A servant gets drunk and angry and kills a slave. Your father, wanting to bring the man to justice, sends someone to a prophet to ask about the proper course of action. In the meantime, he ties the servant up and leaves him in a ditch where he dies before any news from the prophet reaches your father. As a pious person, do you persecute your father purely on the grounds that he is a someone who has committed murder or does piety demand that you take all of the circumstances into account, most particularly the circumstance of your relationship to your parent? Euthyphro, you see, is taking his father to court for having killed this servant.
This complicated set up is the back ground to Plato’s Euthyphro, a dialogue on the nature of piety, which, it turns out, is at the same time a dialogue about justice, which, it turns out, is at the same time a dialogue about love. The dialogue turns on an important distinction – whether something is pious because the gods love it or whether the gods love something because it is pious. Our own piety, you see, depends on modelling our actions on those of the gods, and so the question is, should we love things because they, by definition, are pious or good in and of themselves, or does our love, like that of the gods, have a transformative effect on things such that it can make them worthy objects of our attention.
Initially, it seems ridiculous to suggest that our love can have the effect of making things pious. After all, the most pious of activities is to love the gods and it seems clear that they don’t need our love to make them better. The gods need neither our attention or care. They are absolute and complete in themselves. Thus, to the extent then that we love the gods, we do so because we recognize their inherent goodness. A pious person, it seems, loves something because IT is good and thus pious.
And yet, this reading would seem to admit that Euthyphro is both just and pious for persecuting his father on the grounds that he, having committed murder, is neither just nor pious himself. By this reading Euthyphro’s father does not deserve Euthyphro’s love because he is not inherently good in and of himself. In other words, if piety has only to do with the “objective facts” then the subjective circumstances of the finite order, such as the fact that he is Euthyphro’s father, make no difference.
For Socrates, discovering the nature of piety is particularly important, for he has been brought to the court to be charged with two counts, charges that mirror the distinction in the dialogue itself. First, he is charged with not believing in the gods of the city, of not loving what is taken to be inherent and good in itself. And second, he is charged with corrupting the youth, of not properly loving and caring for others.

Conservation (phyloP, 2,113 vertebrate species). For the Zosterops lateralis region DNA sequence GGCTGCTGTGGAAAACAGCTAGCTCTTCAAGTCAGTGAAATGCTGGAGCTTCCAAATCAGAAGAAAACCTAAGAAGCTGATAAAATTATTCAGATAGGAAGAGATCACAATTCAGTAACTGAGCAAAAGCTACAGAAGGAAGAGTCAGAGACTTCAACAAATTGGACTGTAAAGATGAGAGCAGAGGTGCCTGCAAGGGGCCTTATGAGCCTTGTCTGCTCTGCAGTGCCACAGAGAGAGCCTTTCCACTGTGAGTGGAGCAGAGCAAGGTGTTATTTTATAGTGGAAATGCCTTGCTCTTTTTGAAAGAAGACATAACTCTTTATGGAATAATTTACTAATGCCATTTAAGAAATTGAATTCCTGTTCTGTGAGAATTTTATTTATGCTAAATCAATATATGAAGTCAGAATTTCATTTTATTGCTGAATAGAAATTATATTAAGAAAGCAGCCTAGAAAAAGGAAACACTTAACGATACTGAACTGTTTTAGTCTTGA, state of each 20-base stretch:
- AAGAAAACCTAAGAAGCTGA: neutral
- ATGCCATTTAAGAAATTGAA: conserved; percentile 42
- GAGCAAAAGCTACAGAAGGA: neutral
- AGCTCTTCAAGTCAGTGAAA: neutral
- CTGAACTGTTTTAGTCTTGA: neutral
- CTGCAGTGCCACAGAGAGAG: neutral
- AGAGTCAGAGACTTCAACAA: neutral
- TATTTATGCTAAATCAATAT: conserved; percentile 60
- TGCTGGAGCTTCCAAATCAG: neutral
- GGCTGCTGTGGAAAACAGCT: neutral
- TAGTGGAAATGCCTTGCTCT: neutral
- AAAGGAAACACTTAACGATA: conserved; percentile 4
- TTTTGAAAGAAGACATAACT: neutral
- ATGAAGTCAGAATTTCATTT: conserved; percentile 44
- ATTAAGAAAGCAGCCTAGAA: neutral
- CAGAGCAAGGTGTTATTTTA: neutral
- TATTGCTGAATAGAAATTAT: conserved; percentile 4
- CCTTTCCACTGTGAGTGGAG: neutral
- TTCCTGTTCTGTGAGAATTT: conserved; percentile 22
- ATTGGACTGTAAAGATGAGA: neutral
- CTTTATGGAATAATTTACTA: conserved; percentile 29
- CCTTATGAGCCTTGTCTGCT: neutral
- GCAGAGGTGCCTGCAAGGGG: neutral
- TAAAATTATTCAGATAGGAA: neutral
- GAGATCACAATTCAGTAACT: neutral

The charges that Socrates faces, while perhaps unjust in their application to him, indicate that the city sees these two moments of piety as interconnected. And indeed, Socrates seeks to show Euthyphro the necessary relationship between the two. For by properly loving what is inherently good in the gods, we are made pious, and the effect of this should be that we are more able to care and tend for those around us, making them better in turn. Piety involves both recognizing what is eternally and objectively true and good, and then turning our attention to the finite world of circumstance and motion and seeking to transform it through our care so that it might better reflect the absolute in itself.
In his conversation with Euthyphro, Socrates demonstrates the lie in the charges as they stand against him. Socrates knows that Euthyphro’s actions against his father, whether just according to the letter of law or not, are impious. He does not tend to his father the way a son should. Socrates thus enjoins Euthyphro to care for him, Socrates, perhaps as a son would a father, by helping him to understand the nature of piety and so defeat the charges against him. Euthyphro in turn might recognize the injustice he persecuted upon his father and so be made better himself, seeking Euthyphro’s attention, Socrates simultaneously tends to Euthyphro, hoping to show him that piety consists of both knowing the good in itself and seeking to bring out more fulsomely in others. Rather than corrupt the youth, Socrates cares for them on account of his love of both them and the gods he wants to understand.
Euthyphro, however, will not be helped. And at the end of the dialogue, with his activities now in question, rather than resolve them to a good end, he hurries away. As a result, Socrates is left alone and without the care of another. We do not think that Euthyphro was going to show Socrates what it might mean to love the gods in any direct way. Instead, had Euthyphro been willing to participate in Socrates’s care, Socrates might have gained greater knowledge of what it means to properly and effectively love another so as to make them more pious, more just and more loving. It this mystery he needs unlocked to convince the city of his love.
Doing so would not have “saved” Socrates’s life. After all he is already an old man and soon to die regardless of what the city decides. However, it would have saved him in a different way. For the activity of piety is dialectical, and in learning how to love and transform others, Socrates would have learned something of the nature of divine love in and of itself. And in so knowing, would be better able to love it. Socrates seeks Euthyphro’s care so that he might care for him. Love in this way is dialectical. In caring for Euthyphro, Socrates would learn something of the nature of the divine, and so be better able to love it in and of itself. For Love is in this way also dialectical.